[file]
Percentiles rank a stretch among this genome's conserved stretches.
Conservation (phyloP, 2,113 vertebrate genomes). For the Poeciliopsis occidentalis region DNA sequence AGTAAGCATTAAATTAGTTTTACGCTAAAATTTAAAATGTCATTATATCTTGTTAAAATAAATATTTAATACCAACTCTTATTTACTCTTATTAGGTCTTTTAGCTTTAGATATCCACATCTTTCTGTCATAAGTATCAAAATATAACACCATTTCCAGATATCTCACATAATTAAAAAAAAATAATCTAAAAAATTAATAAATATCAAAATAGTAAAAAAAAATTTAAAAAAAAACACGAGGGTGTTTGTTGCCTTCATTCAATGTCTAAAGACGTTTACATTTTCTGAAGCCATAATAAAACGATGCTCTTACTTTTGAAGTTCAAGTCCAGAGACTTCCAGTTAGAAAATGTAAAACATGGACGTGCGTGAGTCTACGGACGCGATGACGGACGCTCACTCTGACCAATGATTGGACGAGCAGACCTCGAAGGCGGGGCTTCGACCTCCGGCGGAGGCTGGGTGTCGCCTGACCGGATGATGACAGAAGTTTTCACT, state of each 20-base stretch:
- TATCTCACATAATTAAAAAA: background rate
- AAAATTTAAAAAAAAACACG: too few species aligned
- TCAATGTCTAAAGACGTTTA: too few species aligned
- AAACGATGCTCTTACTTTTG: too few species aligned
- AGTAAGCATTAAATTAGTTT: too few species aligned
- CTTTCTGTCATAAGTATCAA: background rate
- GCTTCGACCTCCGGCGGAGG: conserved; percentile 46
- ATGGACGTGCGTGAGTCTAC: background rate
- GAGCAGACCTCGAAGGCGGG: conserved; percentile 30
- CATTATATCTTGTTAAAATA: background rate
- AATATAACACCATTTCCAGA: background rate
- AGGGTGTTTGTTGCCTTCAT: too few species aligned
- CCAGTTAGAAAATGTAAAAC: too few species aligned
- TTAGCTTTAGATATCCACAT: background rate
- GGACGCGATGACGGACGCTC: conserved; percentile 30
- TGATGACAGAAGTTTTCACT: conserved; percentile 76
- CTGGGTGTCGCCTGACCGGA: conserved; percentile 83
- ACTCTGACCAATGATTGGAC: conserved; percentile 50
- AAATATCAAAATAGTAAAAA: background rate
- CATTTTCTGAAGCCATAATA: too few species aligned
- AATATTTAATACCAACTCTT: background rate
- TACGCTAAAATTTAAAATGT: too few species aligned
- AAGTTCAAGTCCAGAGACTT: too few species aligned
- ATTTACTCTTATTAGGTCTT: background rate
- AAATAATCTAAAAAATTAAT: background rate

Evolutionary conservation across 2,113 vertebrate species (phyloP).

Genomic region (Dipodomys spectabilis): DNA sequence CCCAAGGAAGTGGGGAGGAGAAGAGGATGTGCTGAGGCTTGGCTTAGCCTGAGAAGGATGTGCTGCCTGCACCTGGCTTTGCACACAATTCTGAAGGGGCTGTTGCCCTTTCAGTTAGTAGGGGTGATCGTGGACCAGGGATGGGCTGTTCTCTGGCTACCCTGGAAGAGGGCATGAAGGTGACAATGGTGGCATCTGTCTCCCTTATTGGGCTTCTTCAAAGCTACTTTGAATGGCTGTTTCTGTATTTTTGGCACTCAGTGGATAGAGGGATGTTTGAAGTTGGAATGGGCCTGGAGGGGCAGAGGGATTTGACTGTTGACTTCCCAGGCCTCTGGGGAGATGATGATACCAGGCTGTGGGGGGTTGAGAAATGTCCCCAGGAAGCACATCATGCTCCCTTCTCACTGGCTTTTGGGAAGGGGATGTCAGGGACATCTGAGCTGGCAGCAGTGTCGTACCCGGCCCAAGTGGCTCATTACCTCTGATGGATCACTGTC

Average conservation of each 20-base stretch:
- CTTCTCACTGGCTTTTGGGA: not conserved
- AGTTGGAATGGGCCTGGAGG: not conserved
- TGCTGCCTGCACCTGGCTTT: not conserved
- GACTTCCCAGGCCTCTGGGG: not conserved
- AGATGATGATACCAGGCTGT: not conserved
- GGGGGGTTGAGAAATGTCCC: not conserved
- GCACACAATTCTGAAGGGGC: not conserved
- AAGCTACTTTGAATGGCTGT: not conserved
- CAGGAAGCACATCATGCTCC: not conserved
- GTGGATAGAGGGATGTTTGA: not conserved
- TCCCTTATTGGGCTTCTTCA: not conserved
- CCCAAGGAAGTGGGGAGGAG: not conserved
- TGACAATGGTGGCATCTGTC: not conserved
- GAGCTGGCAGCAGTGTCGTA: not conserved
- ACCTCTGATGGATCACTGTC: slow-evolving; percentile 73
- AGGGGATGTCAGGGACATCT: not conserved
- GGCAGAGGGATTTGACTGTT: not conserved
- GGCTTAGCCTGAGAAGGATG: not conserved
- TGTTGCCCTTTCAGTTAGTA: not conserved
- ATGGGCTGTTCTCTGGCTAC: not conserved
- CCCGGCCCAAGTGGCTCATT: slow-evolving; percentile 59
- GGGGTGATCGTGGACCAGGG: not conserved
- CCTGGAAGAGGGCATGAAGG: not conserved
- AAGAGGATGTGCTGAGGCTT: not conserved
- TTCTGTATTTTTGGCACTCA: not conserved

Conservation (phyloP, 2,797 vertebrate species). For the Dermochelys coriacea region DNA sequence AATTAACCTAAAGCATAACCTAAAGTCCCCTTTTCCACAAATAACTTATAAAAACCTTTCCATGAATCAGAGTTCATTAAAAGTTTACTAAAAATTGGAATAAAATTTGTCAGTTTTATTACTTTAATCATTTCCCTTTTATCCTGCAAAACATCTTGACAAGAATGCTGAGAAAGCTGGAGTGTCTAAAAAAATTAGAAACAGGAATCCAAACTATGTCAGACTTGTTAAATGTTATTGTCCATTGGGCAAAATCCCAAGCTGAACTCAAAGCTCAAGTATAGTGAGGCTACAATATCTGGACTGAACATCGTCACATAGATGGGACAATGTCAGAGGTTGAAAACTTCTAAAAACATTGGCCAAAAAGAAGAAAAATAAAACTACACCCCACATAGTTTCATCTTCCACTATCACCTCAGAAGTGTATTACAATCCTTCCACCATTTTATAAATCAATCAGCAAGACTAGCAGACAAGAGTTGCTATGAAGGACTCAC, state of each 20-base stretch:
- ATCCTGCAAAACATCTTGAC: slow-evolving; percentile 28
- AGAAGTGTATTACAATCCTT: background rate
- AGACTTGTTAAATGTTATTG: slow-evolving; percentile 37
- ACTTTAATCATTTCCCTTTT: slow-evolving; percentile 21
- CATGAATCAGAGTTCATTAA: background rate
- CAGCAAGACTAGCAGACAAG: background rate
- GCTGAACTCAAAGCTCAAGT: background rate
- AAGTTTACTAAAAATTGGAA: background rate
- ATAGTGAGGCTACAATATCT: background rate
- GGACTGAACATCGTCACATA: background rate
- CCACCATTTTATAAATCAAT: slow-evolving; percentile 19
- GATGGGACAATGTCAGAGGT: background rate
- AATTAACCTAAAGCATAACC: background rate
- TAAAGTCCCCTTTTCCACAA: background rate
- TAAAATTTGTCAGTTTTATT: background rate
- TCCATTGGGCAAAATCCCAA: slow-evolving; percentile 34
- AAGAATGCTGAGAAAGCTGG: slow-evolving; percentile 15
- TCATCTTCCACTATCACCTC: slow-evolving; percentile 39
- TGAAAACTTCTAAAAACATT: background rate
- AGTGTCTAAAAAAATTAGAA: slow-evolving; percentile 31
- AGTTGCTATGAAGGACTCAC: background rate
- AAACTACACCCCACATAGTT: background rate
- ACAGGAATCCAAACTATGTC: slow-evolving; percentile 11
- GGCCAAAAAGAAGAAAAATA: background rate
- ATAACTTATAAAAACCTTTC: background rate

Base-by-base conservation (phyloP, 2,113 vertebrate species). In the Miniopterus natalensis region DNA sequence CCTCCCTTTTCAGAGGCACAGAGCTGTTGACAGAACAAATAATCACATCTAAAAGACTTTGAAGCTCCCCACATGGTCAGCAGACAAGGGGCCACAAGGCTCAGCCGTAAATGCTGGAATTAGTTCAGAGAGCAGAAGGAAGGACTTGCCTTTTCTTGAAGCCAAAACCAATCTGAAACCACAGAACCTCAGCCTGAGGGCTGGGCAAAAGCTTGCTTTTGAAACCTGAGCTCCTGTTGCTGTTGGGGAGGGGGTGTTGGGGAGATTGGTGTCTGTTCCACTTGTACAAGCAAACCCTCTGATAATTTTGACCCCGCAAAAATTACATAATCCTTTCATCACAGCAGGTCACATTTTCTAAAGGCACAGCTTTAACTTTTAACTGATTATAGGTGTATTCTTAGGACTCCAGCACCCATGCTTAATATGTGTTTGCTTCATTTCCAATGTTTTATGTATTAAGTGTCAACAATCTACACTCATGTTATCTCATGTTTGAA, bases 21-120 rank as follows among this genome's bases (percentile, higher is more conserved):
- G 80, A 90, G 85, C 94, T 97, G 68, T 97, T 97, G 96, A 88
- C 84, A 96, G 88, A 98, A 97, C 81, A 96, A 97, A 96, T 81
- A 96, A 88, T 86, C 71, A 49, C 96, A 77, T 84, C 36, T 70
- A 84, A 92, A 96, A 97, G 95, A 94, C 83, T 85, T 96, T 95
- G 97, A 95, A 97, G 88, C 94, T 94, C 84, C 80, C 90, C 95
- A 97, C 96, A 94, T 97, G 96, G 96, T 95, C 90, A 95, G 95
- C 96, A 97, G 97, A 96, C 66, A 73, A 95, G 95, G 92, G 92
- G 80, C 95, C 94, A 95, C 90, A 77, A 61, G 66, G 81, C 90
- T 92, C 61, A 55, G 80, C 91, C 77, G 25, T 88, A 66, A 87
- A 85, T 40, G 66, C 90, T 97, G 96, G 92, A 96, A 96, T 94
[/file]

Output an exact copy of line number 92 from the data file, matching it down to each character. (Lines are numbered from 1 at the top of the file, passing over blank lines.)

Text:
- A 85, T 40, G 66, C 90, T 97, G 96, G 92, A 96, A 96, T 94